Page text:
Rain disrupting supply chains across eastern states

Eric Barker, 01/12/2021

Roads have been closed across Southern Queensland, with many areas receiving more than 100mm. Photo: Steph Batt

THE flow of cattle across a large part of the eastern seaboard has been disrupted by heavy rain, with roads closed and dozens of trucks stopped or re-routed.

Some parts of Southern Queensland had more than 100mm yesterday, which cut some of the main arterial roads in the area – including the Warrego Highway which reopened today. Rain has eased in New South Wales where rivers have been cutting roads for the past two weeks.

The RACQ’s website yesterday had more than 350 road closures listed across a large swathe of Central and Southern Queensland – including a number of major regional arterial routes.

It has created a logistical nightmare for the procurement of cattle, with some processors earlier this week telling Beef Central they planned to skip some days because of road closures. (read more in the Weekly Kill)

New South Wales has also seen widespread flooding in the past two weeks, but water is starting to subside and access is becoming easier.

Martins Stock Haulage national operations manager Adam Ross said the past 24 hours have been a logistical nightmare, with floodwaters cutting roads and stopping loaded trucks.

“We’ve had some trucks taking finished cattle, from feedlots to abattoirs, stopped because roads are cut,” Mr Ross said.

“There’s been a lot of cancellations and anything that is moving is very stop/start with creeks rising so quickly. Our staff are constantly driving roads to see if we can bring trucks through safely, because we won’t go through much water.

“Most of our trucks are still working but we seem to be going halfway round the world to get our drivers and cattle to places safely.”

Yesterday’s rain was widespread, with the largest totals on the Darling Downs and South-East Queensland and considerable falls as far west as Longreach and Windorah.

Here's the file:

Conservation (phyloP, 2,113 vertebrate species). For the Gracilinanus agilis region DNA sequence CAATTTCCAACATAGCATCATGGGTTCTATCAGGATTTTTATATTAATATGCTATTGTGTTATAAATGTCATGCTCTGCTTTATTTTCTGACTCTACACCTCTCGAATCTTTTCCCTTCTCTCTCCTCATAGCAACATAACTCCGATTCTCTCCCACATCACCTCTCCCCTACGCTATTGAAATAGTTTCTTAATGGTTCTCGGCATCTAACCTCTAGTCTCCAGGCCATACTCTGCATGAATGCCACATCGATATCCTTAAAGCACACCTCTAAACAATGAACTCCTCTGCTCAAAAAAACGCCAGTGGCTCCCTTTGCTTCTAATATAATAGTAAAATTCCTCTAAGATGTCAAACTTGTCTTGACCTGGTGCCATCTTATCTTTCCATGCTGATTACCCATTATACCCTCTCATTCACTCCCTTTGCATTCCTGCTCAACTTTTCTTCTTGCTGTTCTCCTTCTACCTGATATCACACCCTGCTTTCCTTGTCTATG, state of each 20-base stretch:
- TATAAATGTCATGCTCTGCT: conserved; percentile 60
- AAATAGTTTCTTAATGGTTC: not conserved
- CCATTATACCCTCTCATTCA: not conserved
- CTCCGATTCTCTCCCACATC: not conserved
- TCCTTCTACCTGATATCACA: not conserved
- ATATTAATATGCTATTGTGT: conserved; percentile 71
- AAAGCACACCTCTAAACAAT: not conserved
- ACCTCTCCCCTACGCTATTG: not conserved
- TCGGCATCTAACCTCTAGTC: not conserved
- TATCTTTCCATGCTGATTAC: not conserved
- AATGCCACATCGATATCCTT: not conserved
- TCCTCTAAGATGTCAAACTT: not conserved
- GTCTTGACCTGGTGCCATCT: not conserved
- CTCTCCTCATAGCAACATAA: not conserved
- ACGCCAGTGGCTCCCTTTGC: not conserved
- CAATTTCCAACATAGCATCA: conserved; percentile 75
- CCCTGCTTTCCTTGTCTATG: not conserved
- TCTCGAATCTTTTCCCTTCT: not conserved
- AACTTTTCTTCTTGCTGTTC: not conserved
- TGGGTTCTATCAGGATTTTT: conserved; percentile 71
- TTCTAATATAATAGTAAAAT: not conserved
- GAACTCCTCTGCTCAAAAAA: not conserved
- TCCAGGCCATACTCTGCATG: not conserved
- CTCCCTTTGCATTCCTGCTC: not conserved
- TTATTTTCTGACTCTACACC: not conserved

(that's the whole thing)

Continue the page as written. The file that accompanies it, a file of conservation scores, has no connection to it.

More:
Mr Ross said he was concerned more roads could be cut, with storms forecast across Southern Queensland.

“The Warrego Highway is our main concern, especially around Dalby, Chinchilla, Miles and Roma – there is a lot of water around there,– he said.

“If we have anymore bad storms we will be in a lot of trouble with water.”

Rain impacting saleyard numbers

For the past month, rain has been impacting numbers at saleyards across Qld and NSW – with that limited supply partly credited for record prices.

Today’s Dalby Cattle Sale was down more than 2000 head on last week and NSW yards have hosted low numbers for the past fortnight. Gunnedah has been cancelled for the past two weeks, with the yards inundated by the Namoi River – the agents well meet on Monday decide on the next sale.

Inverell-based livestock agent Scott Fitzgerald, from Bob Jamieson Agencies, said yesterday’s rain in Southern Queensland was a logistical problem for Northern NSW.

“We had a two trucks carrying cattle to a feedlot in Qld that were turned around when the roads were cut,” Mr Fitzgerald said.

“Most of our feedlots are in Qld, so we have had to hold onto quite a few cattle and wait for weather to clear up.”

Mr Fitzgerald said more than 200mm had fallen across most of the New England, with many hoping for some clear days to help pastures.

“It’s been an amazing season here, but it would be good to have some days of sunshine because a lot of the soil is becoming saturated,” he said.

“Our local Copeton Dam, which is massive, lifted 11 to 12pc in three days and all of the rivers and streams are full.”

NSW taking stock of floods

While the rain is still around in parts of NSW, floodwaters have started to subside on the major river systems. The water has damaged a lot of winter crops and some recently sown summer crops.

The NSW Government has offered disaster assistance to 19 shires, which will be facilitated by its Rural Assistance Authority.

Floodwaters have started to subside on the Namoi River, with a decision to be made on the Gunnedah Saleyards on Monday. Supplied: Elders Gunnedah

Beef Central genetics editor and Raynor Ag principal Alistair Rayner said in a newsletter for his clients that producers should look at their options.

“I suggest to not overlook the assistance on offer. You can always discuss the implications of assistance loans and grants with your financial advisor,” Mr Rayner said.

“The NSW DPI is also seeking information from producers who may have been impacted by recent floods.

“The information is important to assist develop a better picture of the event and shape additional responses.

“If you can take the time to complete the survey, this would be an important contribution to the NSW DPI response.”









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